After a good swim and solid early work with occasional training partner Sam Long on the bike, many Lionel Sanders fans could be forgiven for thinking that the popular Canadian was on the verge of a seasons best performance.
Sitting around three minutes off the front with less than a quarter of the bike leg to go at the front of the chase pack in around tenth position, things were looking good for the two time IRONMAN World Championships runner-up until disaster struck.
After being shown a card by the race referee for a centre line violation, Sanders was disqualified from the race, in circumstances that by the PTO World #27 account beg a number of questions of IRONMAN and the race officials.
The “Imaginary” line
In a quick post race recap on his Instagram page, Sanders shares that whilst he is yet to gather his thoughts completely on the matter, he wanted to quickly explain to his supporters his perspective of what happened.
“Hi guys, just wanted to give you a little update from here at The IRONMAN 70.3 World Championships here in Finland. A real unfortunate day, I don’t have all of my thoughts totally gathered, so I don’t want to give too much emotion, I just want to tell you what happened.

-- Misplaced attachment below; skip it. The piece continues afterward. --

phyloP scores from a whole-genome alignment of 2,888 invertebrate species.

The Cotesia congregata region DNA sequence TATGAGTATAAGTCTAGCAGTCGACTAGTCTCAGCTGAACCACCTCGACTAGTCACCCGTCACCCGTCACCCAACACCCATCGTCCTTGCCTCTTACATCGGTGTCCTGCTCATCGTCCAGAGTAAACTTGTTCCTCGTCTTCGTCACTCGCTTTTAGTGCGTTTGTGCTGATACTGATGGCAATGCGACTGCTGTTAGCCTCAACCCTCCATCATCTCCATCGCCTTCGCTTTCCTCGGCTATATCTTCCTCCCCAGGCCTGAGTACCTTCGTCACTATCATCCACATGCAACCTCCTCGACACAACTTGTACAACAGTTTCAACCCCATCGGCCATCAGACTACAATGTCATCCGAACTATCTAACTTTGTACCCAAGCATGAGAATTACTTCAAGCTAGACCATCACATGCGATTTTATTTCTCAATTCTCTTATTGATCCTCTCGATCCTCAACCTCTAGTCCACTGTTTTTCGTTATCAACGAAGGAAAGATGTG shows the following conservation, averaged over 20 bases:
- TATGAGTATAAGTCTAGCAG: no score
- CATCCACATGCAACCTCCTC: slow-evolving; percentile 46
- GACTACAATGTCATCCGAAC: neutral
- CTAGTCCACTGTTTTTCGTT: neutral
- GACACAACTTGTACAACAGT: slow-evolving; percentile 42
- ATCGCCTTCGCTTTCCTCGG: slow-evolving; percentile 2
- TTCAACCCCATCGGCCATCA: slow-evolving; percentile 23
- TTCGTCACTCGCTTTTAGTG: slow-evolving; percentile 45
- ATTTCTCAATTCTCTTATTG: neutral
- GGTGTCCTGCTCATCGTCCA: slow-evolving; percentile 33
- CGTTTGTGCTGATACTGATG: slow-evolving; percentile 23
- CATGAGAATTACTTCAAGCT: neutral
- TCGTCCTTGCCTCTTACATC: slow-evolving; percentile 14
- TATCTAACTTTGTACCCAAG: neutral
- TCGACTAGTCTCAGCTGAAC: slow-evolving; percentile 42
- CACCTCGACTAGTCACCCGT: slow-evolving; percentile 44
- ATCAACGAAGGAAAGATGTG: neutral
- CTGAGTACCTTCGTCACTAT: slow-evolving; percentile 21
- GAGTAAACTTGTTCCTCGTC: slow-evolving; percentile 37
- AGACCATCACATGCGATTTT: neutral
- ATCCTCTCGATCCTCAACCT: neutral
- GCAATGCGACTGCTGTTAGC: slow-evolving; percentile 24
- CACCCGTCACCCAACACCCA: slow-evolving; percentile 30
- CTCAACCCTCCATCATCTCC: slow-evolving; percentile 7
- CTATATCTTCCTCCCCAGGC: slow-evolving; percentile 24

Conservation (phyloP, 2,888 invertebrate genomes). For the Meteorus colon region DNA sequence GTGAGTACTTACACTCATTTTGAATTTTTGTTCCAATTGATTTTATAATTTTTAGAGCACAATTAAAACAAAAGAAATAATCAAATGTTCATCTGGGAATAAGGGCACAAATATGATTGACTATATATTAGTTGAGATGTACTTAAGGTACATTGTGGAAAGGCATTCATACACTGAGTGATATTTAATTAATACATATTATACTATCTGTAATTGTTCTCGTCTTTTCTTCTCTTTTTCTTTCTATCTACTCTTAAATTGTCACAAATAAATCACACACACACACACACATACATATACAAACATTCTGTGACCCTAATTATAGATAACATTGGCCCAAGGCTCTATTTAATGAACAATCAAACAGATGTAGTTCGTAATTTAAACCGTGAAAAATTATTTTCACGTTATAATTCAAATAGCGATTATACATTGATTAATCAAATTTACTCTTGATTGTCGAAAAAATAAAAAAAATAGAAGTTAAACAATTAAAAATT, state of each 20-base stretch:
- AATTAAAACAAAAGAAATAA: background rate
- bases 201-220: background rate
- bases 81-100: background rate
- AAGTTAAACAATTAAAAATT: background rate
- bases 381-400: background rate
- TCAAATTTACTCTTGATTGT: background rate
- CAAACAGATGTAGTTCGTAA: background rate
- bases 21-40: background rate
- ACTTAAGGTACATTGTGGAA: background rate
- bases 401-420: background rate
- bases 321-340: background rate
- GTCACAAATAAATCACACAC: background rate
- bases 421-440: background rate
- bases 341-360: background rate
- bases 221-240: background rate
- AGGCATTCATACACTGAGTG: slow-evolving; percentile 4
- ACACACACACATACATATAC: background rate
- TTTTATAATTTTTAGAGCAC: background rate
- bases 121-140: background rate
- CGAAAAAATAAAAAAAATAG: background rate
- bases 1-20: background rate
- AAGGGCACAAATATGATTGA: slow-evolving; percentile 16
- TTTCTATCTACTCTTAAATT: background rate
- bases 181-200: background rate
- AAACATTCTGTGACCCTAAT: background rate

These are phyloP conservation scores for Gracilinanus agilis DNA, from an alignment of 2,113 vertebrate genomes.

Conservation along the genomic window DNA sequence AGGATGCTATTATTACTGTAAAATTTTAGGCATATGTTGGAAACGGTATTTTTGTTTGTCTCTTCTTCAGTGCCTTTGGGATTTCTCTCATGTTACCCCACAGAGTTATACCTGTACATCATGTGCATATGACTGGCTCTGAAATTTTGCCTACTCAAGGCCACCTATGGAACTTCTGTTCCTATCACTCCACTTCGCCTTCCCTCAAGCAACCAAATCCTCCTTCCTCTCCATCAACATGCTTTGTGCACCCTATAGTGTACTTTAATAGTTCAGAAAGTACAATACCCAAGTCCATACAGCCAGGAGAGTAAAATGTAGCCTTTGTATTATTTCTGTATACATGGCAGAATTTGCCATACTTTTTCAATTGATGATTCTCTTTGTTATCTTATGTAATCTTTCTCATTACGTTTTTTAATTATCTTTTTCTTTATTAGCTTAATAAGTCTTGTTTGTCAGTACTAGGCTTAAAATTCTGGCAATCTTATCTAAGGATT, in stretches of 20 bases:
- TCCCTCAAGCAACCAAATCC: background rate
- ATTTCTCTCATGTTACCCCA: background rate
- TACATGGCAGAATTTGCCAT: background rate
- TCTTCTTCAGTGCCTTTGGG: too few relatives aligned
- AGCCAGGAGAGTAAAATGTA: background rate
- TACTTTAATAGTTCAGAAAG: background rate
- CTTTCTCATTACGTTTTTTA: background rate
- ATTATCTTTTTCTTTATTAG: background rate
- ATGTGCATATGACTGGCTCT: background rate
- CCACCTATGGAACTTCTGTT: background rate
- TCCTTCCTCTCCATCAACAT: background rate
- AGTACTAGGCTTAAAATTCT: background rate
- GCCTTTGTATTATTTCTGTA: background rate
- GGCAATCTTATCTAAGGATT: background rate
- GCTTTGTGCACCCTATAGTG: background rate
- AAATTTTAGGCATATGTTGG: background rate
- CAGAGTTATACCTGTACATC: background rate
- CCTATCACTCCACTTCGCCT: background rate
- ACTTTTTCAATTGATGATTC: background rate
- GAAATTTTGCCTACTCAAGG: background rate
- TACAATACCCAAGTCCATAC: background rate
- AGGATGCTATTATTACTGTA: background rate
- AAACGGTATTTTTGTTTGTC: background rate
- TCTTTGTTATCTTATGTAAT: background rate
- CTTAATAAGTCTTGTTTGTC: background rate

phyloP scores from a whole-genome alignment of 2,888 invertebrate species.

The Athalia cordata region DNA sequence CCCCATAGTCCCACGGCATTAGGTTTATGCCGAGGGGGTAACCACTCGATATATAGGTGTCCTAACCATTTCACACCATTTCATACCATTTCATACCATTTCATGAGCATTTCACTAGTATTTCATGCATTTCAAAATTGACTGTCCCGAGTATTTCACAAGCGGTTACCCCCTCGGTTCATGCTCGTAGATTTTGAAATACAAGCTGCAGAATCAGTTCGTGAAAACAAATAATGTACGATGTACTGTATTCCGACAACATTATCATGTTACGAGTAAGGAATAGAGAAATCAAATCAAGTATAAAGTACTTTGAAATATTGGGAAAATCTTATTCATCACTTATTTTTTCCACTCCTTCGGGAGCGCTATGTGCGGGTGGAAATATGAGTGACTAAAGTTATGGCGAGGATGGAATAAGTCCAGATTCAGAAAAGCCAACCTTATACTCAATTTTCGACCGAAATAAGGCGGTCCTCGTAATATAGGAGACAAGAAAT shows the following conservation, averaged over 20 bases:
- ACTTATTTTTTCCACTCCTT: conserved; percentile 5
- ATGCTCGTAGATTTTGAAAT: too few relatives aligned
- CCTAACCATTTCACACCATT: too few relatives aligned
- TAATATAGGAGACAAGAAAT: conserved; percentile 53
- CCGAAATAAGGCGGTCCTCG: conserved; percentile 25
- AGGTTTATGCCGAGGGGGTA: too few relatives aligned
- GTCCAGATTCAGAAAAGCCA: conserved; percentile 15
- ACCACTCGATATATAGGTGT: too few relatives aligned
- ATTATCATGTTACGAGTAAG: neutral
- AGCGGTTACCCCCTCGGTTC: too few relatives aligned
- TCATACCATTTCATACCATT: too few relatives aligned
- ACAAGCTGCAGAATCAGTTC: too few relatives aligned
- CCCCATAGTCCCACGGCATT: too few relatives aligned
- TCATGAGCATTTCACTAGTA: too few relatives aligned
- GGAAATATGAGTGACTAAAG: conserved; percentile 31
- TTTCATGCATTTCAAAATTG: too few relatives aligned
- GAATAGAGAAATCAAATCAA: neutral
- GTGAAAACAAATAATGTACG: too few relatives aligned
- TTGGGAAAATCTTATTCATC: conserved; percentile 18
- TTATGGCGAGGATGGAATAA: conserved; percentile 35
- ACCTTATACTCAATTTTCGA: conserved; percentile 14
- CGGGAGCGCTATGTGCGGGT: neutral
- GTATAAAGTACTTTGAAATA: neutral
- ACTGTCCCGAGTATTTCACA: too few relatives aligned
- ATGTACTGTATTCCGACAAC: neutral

“I was just making a pass on one of the back roads, maybe 70km into the bike, on a small narrow road and I made the pass at around 60kmph. Just as I made the pass on the individual, a referee came up next to me and blew the whistle and showed me a card.
“I was totally taken aback as I didn’t feel like I had done anything after working really hard to make the pass to not get a drafting penalty. So I was given a card and I asked ‘what for?’ and the referee said that I crossed the centre line, but there was no centre line! It was a small European road with no centre line.”
At this point, the story almost begins to sound comical, as Sanders alleges that the race official then told him that the centre line in this case was “imaginary”, a notion that the Canadian strongly disagreed with.
“I am well aware of the centre line rule, of course, because that’s a real rule. So I said to the referee, there is ‘no centre line’ and he said that ‘it’s imaginary’. I told him that this was never discussed and that weren’t told that we would have to abide by an imaginary line on the closed course on narrow roads.”
We have reached out to IRONMAN for comment on the matter, but at the time of publishing, have yet to receive a response from the race organiser.